Art & Story: Nio Nakatani
Translation: Jenny McKeon
Adaptation: Jenn Grunigen
Lettering And Retouch: CK Russel
Logo Design: KC Fabellon
Cover Design: Nicky Lim
Proofreader: Lee Otter and Janet Houck
Production Manager: Lissa Patillo
EIC: Adam Arnold
Publisher: Jason DeAngelis
What They Say:
Yuu has always loved shoujo manga and awaits the day she gets a love confession that sends her heart aflutter with bubbles and hearts, and yet when a junior high classmate confesses his feelings to her… she feels nothing.
Disappointed and confused, Yuu enters high school still unsure how to respond. That’s when Yuu sees the beautiful student council president Nanami turn down a suitor with such maturity that she’s inspired to ask her for help. But when the next person to confess to Yuu is Nanami herself, has her shoujo romance finally begun?
Content: (Please note that the content portion of the review may contain spoilers)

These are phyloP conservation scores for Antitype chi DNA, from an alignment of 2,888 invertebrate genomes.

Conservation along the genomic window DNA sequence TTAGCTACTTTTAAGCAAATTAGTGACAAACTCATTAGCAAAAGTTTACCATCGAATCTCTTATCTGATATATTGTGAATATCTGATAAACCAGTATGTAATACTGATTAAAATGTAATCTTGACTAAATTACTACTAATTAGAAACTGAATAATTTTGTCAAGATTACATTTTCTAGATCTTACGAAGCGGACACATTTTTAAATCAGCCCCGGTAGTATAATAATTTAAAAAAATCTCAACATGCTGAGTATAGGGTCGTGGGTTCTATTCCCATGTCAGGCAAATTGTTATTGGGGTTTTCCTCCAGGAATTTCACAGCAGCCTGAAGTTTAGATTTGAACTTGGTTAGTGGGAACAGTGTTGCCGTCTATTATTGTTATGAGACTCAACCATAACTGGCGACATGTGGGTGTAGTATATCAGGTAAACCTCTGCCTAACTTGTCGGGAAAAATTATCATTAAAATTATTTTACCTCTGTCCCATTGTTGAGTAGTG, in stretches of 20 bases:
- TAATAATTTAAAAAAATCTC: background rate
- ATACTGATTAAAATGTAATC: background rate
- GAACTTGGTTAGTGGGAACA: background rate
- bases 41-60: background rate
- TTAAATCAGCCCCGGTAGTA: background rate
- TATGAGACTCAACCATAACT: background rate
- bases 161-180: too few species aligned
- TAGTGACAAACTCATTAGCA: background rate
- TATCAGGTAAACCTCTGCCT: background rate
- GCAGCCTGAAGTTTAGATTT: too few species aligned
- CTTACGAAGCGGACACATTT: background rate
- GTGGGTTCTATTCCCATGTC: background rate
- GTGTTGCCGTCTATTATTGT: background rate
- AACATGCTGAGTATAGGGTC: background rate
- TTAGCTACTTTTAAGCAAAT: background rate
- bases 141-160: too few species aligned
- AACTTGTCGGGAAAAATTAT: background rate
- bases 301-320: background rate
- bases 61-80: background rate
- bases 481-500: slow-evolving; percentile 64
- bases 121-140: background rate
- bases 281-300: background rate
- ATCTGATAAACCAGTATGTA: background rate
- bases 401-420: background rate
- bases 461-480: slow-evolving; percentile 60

Yuu Koito is just another girl trying to make it through high-school. She’s obsessed with love stories and shoujo manga — basically, anything that gets her blood pumping. Being a first year in a brand new environment, you’d expect one of Yuu’s biggest problems to be choosing which club she’ll spend the next year in. However, there’s something much bigger she needs to cope with — her inability to feel love.
With her last year of school ending on a cliffhanger confession she still hasn’t replied to, Yuu is hoping to find the answers to her feelings this time around. After being essentially forced to attend a student council meeting, Yuu runs into what may very well be the answer to her problems. Taking shelter behind the corner of the school, Yuu witnesses a boy (Presumably a year older than her) confessing his feelings to a girl we will come to know as Touko Nanami — student council vice-president. Without any hesitation, Touko turns the boy down and sends him off. Almost immediately after, however, she spots Yuu hiding around the corner. Instead of getting mad, though, Nanami simply asks her who she is and what she’s doing there. After a brief explanation, Nanami tells Yuu her name and the two set off to the student council meeting together.